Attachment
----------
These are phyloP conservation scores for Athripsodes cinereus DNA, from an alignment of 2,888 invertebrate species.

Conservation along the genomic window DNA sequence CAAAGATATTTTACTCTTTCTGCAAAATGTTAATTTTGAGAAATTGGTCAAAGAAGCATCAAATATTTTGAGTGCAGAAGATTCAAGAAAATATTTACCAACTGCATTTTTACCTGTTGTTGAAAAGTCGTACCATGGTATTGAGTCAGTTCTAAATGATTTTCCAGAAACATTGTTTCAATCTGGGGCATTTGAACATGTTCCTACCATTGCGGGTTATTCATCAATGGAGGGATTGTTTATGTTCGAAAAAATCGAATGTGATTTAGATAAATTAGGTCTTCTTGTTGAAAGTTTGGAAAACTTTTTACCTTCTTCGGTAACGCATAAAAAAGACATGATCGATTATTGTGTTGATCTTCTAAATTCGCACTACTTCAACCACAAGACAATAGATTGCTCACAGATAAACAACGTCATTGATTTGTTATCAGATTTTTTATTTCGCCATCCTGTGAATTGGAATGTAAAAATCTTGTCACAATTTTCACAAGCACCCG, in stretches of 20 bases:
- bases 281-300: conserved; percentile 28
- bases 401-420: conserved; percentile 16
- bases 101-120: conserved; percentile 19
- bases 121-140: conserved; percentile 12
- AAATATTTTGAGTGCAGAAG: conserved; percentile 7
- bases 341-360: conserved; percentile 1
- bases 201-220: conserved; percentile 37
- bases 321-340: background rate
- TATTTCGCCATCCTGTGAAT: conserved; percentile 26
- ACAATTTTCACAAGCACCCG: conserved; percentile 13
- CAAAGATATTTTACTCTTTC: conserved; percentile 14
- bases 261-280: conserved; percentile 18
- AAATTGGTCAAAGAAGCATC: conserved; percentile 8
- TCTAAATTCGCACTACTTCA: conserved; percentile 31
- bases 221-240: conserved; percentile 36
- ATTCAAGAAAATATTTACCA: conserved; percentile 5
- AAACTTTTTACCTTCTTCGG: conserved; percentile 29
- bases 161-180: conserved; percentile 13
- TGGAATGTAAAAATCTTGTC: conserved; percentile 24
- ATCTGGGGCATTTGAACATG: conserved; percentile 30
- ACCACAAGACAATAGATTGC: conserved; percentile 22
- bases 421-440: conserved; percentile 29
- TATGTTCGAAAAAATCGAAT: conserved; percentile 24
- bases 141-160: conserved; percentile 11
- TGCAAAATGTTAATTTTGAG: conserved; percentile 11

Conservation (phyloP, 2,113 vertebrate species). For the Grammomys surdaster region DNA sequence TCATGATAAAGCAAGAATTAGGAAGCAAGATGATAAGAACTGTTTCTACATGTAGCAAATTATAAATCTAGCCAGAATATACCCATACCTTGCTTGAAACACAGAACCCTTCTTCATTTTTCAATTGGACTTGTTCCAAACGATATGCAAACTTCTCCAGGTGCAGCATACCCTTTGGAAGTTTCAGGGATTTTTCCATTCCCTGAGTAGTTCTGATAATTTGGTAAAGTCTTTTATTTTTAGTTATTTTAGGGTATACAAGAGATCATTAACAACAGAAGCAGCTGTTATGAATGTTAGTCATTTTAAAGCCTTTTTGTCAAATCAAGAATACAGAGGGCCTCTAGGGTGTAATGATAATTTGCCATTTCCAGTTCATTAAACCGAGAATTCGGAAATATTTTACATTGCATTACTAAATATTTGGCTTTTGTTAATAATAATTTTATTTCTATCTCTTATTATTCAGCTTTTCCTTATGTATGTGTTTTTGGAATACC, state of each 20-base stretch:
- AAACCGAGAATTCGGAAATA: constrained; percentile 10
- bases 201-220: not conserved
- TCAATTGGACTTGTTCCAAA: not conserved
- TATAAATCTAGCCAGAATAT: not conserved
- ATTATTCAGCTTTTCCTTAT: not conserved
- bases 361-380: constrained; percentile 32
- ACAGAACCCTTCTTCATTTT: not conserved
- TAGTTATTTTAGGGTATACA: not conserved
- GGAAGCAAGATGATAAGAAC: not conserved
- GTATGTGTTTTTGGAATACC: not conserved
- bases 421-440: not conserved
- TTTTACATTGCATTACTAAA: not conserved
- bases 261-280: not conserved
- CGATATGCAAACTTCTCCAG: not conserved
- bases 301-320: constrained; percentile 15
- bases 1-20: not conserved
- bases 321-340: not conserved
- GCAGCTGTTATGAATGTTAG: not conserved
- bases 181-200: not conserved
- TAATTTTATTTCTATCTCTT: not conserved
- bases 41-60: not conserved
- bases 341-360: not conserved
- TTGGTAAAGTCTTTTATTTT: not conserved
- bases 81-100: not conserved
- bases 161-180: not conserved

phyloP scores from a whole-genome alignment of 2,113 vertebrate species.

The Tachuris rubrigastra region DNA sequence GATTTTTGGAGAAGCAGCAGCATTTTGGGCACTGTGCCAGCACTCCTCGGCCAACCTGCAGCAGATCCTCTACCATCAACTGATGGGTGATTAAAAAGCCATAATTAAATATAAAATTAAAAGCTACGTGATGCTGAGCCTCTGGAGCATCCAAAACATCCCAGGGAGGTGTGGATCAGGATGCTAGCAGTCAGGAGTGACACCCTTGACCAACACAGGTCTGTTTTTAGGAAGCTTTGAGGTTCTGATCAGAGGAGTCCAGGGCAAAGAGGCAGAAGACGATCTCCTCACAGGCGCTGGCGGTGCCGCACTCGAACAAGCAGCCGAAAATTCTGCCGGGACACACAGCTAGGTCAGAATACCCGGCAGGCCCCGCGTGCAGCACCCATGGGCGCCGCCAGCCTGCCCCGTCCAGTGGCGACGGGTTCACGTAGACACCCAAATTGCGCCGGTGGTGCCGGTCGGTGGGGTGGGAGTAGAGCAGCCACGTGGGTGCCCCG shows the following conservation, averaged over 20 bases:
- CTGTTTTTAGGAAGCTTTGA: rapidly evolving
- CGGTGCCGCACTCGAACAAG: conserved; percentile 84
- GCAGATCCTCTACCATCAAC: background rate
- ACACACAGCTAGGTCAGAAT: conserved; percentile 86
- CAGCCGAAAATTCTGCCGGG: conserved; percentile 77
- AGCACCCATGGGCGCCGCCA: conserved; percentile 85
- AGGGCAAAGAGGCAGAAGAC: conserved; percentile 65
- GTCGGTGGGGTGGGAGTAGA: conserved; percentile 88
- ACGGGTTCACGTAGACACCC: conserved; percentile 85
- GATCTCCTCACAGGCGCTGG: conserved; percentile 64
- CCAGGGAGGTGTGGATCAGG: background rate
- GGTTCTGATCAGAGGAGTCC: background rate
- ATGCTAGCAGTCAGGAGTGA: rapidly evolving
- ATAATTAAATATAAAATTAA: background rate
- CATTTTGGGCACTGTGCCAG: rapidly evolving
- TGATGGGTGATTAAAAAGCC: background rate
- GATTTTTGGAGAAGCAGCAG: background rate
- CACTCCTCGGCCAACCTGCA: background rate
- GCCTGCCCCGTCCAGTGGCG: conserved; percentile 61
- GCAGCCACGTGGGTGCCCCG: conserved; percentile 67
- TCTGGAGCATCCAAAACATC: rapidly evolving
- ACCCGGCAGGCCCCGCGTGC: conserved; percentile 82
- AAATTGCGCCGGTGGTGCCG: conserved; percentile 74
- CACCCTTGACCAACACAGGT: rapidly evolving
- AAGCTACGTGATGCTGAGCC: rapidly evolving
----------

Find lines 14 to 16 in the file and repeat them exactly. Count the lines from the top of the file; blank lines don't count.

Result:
- bases 261-280: conserved; percentile 18
- AAATTGGTCAAAGAAGCATC: conserved; percentile 8
- TCTAAATTCGCACTACTTCA: conserved; percentile 31